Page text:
The study eloquently presents that, faulty policy design, corrupt and ineffective state apparatus have perpetuated farm distress. Sample this. Only 25% of the farmers are aware of, less than 6% ‘market’ at MSP.  Only paddy and wheat are sold at MSP, and only a third of each. Less than a third have heard of direct cash transfer, aware of land acquisition law. Two thirds have never contacted Kisan call centres.

Most of the initiatives to increase farmers’ income including PM Kisan and crop insurance are riddled in bureaucratic and mired in state-centre gamesmanship. Similarly, loan waivers benefit rich, hurting smaller farmers, pushing them to non-formal and expensive credit, lowering productivity and income. 

Only 20% of the farmers want farm subsidies to continue in its present form.

Crushes the spirit, often takes his life

The agri market is so deviously designed that the producer i.e. the farmer has absolutely no role in the pricing or the marketing of his own product. 

Need one say more? 

State apparatus artificially ensure higher MSPs benefiting the medium, large, and influential, while bleeding the marginal farmers, who are net buyer of food grains.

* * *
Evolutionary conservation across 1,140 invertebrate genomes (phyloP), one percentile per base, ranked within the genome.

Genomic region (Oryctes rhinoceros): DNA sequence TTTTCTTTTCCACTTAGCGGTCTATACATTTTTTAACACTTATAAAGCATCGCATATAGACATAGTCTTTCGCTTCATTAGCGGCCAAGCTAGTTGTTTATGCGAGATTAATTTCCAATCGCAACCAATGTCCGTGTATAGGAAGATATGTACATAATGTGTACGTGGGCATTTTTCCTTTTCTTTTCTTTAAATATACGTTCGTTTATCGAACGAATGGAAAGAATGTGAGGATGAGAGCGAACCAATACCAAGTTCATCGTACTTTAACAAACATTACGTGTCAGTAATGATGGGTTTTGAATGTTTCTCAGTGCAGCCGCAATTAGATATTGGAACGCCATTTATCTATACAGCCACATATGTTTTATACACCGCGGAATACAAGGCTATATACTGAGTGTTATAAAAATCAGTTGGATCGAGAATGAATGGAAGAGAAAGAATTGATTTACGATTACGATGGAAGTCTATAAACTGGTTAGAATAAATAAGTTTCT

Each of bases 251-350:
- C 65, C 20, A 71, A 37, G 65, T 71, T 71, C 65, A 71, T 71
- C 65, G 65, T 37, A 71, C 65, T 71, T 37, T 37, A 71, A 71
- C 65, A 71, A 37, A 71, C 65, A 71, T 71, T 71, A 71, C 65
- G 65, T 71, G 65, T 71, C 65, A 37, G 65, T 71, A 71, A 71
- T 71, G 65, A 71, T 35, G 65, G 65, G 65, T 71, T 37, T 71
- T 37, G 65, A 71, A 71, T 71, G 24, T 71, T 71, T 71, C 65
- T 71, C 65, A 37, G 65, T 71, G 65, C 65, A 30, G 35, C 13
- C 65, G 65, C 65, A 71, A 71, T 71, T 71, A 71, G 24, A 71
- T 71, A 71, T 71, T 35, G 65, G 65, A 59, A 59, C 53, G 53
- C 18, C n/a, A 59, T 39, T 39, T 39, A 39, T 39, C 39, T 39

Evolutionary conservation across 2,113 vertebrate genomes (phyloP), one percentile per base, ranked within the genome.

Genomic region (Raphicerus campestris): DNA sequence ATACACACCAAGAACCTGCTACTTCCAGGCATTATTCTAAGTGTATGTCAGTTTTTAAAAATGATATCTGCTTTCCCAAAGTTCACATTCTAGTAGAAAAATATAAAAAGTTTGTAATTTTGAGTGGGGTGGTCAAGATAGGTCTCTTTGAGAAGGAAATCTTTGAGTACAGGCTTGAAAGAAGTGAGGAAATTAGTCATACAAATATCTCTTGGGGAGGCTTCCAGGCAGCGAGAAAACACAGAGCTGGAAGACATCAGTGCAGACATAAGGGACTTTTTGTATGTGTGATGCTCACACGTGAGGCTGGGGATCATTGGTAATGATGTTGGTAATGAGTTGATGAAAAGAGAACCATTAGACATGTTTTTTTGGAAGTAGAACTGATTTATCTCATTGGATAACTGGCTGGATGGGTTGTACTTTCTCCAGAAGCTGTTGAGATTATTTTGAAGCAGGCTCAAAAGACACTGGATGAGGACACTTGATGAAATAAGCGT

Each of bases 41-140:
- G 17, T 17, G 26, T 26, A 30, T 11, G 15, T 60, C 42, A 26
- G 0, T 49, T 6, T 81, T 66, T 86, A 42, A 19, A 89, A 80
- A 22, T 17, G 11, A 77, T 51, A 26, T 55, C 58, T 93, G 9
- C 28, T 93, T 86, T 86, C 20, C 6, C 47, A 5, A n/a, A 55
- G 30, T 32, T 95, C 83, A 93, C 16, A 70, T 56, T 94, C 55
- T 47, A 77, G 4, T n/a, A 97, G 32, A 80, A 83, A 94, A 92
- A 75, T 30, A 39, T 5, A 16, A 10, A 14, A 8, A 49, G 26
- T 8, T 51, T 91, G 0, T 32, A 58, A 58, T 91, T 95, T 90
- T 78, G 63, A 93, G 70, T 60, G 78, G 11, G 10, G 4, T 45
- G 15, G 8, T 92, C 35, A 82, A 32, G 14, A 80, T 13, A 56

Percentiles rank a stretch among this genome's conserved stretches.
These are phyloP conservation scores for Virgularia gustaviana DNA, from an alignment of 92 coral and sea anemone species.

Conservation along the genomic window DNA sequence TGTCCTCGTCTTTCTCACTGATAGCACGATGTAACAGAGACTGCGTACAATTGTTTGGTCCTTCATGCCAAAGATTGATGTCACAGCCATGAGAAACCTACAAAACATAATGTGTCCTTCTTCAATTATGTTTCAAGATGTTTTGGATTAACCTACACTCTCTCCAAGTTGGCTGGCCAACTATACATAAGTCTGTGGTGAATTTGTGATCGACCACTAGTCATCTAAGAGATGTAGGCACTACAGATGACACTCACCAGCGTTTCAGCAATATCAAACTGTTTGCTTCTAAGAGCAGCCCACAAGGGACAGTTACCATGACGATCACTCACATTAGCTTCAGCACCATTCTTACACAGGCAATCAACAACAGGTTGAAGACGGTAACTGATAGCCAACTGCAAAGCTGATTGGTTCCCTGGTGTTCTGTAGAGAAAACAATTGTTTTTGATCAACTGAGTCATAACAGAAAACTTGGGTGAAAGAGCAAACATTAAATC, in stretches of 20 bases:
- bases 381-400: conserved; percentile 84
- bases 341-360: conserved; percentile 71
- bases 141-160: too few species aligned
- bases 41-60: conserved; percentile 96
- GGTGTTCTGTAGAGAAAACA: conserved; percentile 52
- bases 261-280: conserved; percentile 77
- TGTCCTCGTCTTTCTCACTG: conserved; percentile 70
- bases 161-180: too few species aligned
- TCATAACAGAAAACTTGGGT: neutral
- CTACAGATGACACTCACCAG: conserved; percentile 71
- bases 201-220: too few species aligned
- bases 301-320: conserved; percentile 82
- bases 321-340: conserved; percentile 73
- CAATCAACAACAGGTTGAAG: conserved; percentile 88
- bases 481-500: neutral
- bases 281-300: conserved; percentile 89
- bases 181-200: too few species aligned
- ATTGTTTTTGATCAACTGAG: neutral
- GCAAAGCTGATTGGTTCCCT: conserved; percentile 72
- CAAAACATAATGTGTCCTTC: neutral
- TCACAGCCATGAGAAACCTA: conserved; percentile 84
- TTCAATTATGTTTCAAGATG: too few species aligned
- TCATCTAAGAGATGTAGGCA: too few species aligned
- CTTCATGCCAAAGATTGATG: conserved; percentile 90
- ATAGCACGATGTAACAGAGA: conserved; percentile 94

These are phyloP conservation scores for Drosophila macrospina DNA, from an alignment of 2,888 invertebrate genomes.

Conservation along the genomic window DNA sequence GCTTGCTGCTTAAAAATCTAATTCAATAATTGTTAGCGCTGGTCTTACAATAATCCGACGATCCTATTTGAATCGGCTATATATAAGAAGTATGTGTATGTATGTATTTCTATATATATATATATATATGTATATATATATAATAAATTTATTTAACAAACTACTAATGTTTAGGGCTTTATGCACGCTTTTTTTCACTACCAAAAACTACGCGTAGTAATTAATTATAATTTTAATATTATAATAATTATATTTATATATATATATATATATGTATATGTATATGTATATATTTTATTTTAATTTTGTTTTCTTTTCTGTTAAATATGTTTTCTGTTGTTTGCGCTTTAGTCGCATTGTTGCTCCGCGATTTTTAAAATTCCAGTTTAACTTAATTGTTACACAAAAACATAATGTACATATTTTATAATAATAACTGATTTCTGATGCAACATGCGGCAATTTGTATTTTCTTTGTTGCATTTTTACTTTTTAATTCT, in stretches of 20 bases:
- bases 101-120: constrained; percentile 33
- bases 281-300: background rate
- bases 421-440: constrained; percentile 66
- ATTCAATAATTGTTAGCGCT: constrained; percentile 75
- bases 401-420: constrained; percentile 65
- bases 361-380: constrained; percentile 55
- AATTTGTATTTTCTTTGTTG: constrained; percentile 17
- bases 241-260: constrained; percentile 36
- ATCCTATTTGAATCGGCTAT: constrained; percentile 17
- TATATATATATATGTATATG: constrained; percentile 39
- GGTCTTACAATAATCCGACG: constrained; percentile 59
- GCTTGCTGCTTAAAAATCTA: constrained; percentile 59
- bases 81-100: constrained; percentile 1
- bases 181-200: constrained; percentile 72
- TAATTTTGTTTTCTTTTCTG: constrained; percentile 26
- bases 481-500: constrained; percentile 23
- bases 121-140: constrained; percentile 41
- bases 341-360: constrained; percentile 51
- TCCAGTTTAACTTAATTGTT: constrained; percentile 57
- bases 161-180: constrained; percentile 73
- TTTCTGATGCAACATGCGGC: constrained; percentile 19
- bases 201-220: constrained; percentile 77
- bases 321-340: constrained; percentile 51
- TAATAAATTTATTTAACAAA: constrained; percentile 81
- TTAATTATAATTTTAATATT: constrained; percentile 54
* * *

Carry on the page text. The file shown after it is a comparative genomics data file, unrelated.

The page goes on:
The pricing mechanism hurts the consumers as well, bringing in a counter political pressure that is ‘solved’ by food subsidy. The PDS framework is a cesspool of corruption, marked by nefarious intent and equally inefficient process. The government procures approximately 30 % more wheat, about 45 % more rice than needed, that either rots in the FCI granaries or ‘leaked’ away, the report concludes. 

This vicious cycle is the sources and cause of power, enriching every middleman, most local officers in the agriculture ecosystem. 

This loot has been on for decades.

Neither harnessed potential, nor reaped benefits